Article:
The Sock in the Corner
by Donna Mahoney Schmidt
We live off the beaten path in an old farmhouse that has its good qualities and its bad.
I had not slept well for the night had been hot and our menagerie of pets was up at all hours making little scratching sounds, rattling dishes, begging to go outside, demanding to come in.
Our three cats were having trouble sleeping as well. They did not settle on the usual overstuffed chaise lounge but opted to take turns in the hard wooden chair in the corner of the hall. I noticed a different feline in the seat each time our old Labrador asked to go out. It was strange behavior, especially for our lazy cats, but then it was hot and the hall is cooled by a slate floor that most animals find comforting.
In the morning, after letting the dog out (again) and shooing the calico from its odd oak perch, I noticed an old sock balled up on the corner behind the chair. I approached the dirty stocking, mumbling about children picking up after themselves. The hallway was not a hamper, and if the kids managed to make a hoop from 20 feet out in the driveway, certainly they could pitch dirty clothes into the washer.
But as I neared the sock, it moved.
I jumped back and tried to focus on the object, for I had not yet put in my contacts and had savored only one cup of coffee. And, anyway, how can a sock move?
Through half-blind eyes, I recognized the unnerving shape of a coiled up snake.
The calico chose this moment to take interest in our visitor. She crouched low like a lioness on the hunt and moved in on her prey. I grabbed the surprised cat and sent it sailing out the front door. Next I banished the kids from the hall and located my glasses.
Was this creature the black snake that lies under the house, our friend who keeps the mouse population in check? Was this Old Reliable, who leaves in the garden presents of dried gray skin that upon discovery make me jump out of my skin?
Ever so slowly, I crept closer to the dark shape in the corner.
I always knew that being a Girl Scout would come in handy. I must have earned a snake badge, for when the visitor moved his head upward along the wall, I recognized its triangular shape, took note of its coloring, and joined the children on safer ground.
It was a copperhead, and a big one, too.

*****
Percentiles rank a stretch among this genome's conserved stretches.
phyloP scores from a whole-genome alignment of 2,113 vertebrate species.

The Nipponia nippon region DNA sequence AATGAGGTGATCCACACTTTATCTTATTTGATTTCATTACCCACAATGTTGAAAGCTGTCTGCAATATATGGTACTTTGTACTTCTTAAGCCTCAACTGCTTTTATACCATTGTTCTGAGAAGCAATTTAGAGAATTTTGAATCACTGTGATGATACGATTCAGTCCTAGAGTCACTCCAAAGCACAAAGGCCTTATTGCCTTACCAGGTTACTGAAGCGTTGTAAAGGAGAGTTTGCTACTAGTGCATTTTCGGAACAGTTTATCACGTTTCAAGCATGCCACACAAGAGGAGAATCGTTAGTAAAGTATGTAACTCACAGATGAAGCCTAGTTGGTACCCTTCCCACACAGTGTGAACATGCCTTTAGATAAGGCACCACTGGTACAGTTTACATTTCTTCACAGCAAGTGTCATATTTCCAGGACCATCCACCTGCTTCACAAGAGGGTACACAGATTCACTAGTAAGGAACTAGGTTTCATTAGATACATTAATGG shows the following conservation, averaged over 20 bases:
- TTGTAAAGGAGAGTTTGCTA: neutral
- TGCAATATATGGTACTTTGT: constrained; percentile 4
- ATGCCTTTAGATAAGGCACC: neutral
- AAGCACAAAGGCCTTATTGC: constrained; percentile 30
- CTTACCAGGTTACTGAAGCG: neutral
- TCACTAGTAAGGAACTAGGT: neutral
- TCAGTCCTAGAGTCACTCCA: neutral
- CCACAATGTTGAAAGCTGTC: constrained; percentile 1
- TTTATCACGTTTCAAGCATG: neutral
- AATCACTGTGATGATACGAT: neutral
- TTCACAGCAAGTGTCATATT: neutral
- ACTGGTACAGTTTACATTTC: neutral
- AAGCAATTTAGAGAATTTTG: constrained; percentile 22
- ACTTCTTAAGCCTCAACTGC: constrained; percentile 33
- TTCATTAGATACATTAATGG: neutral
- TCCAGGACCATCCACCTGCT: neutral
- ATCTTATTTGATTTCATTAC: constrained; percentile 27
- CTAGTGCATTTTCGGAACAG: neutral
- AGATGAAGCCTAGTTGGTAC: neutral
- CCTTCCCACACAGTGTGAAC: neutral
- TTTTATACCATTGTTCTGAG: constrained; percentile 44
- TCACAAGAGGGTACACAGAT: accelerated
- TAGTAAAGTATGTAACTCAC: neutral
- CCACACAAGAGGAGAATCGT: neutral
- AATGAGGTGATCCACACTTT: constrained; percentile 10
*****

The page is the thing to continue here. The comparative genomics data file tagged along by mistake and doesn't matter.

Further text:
Now what do I do?
I recalled how dangerous the bite of such a snake could be, but I could not decide if having one in the hall was a true emergency, requiring a call to 911. Besides, what if this was only a corn snake, a copperhead wannabe?
I asked advice. My neighbor told me to call 911. The Fire Department told me to call 911. So I called. A dispatcher as excited as I promised to have Animal Control call me back. That officer assured me he would be at the house in a quick 40 minutes. Meanwhile, I was not to let the snake go anywhere.
How do you entertain a poisonous copperhead for 40 minutes? Very carefully.
My children, Allison and Christopher, and I watched from a safe distance. Every time the snake moved, we panicked, screamed and threw something at it. The snake lunged at the airborne objects, its fangs looking pretty darn scary in its big pink mouth. When the enemy retreated to his corner, we laughed nervously at our victory and looked around for the next item to throw.
Finally, the animal control officer poked his head inside. "Yea, you got yourself a big one," he said. From his van, he returned with a stick and sack.
Clamping the neck of the snake with a vise at the end of the stick, he held up our visitor, a fat, three-foot long tan and brown beauty.
A copperhead, he told us, thrives in rocky or wooded terrain, seeking out wet areas in the summer. Like other members of the pit viper family, glands on either side of its head give it a triangular shape as opposed to the narrow head of a non-venomous snake. These glands produce a strong poison that the copperhead shoots into its victim - usually the small mammals, frogs, birds and other snakes on which it feeds - through needle-like fangs.
Dark brown hourglass markings on a tan or copper background further set it apart, with the lighter female much more dangerous than its copper-colored mate.
The retrieval of our copperhead by Animal Control was only the second case this year in Anne Arundel County. There had been a few false alarms, he said. You know, copperhead wannabes.
Artist, writer and teacher Donna Mahoney Schmidt, of Lothian, had her visitor in August. We bring it up now because cooling weather sometimes brings snakes indoors. Read about other snake visitors in Not Just for Kids.